Effective investigation, resolution and reporting of wrongdoings. Advice and Responses to Inquiries. Inquiries are conducted efficiently and in accordance with the Act. Successfully met All requests for information about the Act and procedures used by our Office concerning disclosures of wrongdoing and reprisal complaints from public servants and members of the public received in 2008-09 were responded to.
Disclosure Investigations and Reports. Investigations are conducted efficiently and in accordance with the Act. The Commissioner reports to Parliament on specific information about the Office’s activities. Mostly met 61 of the 76 disclosure cases dealt with in 2008-09 were closed. Four of the cases resolved were of a serious nature including one that involved potentially life-threatening behaviour and required immediate intervention.

The Office took another step towards ensuring the effectiveness of our procedures and processes through the pioneering of an informal case resolution approach premised on the principle that a formal investigation is not always the most effective/productive means of dealing with cases.

The Office once again reported case statistics and performance to Parliament and the public through the Annual Report.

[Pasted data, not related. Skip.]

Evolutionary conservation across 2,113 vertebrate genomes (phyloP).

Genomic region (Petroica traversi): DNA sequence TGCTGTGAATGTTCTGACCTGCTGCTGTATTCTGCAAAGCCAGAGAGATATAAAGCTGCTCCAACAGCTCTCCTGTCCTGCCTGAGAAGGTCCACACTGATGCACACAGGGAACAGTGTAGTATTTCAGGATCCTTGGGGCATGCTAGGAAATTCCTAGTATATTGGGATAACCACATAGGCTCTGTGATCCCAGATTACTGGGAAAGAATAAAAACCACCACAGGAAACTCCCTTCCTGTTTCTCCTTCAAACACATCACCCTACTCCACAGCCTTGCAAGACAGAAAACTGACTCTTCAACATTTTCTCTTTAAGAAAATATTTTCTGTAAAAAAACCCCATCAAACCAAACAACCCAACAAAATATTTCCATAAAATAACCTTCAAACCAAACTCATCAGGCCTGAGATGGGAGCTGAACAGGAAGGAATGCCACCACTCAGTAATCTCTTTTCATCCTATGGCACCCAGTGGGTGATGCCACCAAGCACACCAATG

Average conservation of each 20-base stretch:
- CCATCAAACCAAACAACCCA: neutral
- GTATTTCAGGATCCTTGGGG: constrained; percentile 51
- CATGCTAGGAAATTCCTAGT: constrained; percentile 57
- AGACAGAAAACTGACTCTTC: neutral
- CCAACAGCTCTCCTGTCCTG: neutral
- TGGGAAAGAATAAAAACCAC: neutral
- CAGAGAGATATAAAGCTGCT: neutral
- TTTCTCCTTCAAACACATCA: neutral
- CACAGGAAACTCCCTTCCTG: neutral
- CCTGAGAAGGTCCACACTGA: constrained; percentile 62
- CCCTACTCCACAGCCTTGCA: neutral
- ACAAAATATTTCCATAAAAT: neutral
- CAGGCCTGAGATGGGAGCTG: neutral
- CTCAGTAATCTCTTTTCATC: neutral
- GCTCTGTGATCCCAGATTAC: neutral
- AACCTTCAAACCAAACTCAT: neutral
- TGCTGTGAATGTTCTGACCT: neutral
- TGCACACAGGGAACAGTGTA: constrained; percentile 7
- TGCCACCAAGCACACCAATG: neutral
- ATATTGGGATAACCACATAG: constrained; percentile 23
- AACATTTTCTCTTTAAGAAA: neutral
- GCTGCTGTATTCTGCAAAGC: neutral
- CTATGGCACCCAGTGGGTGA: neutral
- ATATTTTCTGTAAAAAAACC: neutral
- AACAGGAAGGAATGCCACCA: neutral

Reprisal complaint resolutions. All reprisal complaints dealt with on a high-priority basis and resolved in a timely manner. Mostly met Of the 23 reprisal complaints dealt with in 2008-09, only 2 remain active.
Public Servants are confident they are protected from reprisals. Referrals to the Public Servants Disclosure Protection Tribunal Canada. As required. Successfully met All closed reprisal files were concluded after an admissibility review or an investigation in accordance with the PSDPA and did not warrant referral to the Public Servants Disclosure Protection Tribunal Canada.
Effective and credible PSIC organization. Appropriate organizational capacity. Sufficient resources to meet operational needs and appropriately respond to government requirements. Mostly met Although the organization is still in the establishment stage, the Office was able to deliver its core activities through the staffing of key personnel and the usage of service providers. The Office continues to be subject to limited internal capacity and in-house expertise.